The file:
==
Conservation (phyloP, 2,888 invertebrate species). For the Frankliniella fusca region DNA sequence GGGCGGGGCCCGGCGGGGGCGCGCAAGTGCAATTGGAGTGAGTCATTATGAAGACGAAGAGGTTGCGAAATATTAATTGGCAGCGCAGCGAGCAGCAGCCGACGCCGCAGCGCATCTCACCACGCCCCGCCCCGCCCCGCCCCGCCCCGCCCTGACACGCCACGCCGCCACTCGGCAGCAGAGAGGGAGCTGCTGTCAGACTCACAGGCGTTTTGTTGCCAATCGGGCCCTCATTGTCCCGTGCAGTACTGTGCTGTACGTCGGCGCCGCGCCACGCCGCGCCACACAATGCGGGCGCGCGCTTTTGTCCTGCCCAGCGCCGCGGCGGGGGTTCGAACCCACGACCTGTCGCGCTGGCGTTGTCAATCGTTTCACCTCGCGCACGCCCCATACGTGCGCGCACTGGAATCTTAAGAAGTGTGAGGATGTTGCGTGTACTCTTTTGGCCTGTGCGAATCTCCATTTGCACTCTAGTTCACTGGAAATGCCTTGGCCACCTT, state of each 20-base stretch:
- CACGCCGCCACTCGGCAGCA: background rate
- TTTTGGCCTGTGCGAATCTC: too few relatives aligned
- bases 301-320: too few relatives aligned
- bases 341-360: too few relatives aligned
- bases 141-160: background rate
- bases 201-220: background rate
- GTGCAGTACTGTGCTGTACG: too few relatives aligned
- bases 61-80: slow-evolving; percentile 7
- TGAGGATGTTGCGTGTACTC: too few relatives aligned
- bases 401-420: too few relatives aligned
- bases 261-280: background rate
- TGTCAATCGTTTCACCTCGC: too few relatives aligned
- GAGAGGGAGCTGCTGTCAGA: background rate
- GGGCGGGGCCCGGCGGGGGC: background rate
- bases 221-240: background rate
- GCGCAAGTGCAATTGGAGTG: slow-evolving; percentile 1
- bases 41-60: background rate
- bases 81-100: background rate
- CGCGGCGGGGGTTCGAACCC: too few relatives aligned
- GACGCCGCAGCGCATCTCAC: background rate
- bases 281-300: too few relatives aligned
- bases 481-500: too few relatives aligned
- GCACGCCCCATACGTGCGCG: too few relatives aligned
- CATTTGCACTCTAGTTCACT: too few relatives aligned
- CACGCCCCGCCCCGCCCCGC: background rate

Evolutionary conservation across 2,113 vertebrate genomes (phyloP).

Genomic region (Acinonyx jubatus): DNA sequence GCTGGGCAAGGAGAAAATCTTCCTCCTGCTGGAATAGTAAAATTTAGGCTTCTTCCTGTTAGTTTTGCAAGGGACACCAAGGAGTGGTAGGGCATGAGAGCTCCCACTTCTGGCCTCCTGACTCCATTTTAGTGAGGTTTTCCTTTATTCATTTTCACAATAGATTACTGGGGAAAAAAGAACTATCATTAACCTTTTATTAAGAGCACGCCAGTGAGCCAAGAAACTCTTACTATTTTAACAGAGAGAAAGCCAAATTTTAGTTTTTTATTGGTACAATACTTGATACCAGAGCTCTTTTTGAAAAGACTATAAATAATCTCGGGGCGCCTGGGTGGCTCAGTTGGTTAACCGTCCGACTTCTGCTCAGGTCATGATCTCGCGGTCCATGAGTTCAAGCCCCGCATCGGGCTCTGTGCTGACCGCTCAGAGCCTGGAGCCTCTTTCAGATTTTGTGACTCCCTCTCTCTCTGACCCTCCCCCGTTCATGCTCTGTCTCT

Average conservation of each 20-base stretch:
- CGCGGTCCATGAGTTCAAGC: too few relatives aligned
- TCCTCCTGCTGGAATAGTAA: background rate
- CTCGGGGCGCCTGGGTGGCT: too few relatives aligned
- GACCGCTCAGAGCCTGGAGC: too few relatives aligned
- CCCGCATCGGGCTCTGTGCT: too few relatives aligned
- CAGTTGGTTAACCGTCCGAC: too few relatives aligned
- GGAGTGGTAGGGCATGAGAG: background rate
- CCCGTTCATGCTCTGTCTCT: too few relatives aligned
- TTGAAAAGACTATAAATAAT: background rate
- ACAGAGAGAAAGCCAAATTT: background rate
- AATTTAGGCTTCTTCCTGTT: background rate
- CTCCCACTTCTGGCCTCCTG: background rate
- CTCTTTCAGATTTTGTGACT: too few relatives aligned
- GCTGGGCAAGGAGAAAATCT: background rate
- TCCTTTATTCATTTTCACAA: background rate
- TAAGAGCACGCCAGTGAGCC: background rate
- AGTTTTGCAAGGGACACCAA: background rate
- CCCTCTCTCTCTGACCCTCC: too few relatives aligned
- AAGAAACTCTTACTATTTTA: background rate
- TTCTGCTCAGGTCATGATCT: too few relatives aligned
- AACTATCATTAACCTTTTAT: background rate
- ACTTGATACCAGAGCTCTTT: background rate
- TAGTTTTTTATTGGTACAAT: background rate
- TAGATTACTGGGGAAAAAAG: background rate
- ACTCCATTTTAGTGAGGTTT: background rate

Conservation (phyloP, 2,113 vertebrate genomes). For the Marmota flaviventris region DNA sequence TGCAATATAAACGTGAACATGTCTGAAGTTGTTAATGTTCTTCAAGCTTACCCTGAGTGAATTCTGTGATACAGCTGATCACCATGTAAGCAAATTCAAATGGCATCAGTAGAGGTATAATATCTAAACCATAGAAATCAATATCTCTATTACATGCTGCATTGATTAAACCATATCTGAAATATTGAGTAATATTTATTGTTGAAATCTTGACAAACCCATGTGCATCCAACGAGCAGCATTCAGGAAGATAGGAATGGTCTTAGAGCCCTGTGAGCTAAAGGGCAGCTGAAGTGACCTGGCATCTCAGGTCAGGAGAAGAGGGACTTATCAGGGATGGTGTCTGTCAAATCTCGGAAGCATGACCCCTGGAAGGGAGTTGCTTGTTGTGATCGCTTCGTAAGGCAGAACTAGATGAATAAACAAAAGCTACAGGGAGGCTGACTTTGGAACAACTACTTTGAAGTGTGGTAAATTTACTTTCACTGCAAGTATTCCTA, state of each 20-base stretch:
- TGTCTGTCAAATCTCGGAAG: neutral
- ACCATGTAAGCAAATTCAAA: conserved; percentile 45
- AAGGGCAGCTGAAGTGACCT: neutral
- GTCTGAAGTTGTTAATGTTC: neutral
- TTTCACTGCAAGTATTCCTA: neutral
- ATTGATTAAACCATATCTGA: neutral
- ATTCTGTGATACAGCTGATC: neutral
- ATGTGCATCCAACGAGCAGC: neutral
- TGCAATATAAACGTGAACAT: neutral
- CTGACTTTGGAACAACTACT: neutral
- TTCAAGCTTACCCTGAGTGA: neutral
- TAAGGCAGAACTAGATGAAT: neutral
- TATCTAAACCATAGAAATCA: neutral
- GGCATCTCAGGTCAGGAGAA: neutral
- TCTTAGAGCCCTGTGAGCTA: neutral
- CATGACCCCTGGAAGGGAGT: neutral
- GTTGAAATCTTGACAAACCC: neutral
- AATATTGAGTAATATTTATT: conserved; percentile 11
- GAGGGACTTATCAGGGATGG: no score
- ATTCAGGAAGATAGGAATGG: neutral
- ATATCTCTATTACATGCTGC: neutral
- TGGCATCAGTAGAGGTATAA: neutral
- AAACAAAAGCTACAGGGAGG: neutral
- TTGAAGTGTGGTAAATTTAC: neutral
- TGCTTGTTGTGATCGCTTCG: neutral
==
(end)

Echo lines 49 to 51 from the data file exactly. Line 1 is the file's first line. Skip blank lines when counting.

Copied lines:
- TTCTGCTCAGGTCATGATCT: too few relatives aligned
- AACTATCATTAACCTTTTAT: background rate
- ACTTGATACCAGAGCTCTTT: background rate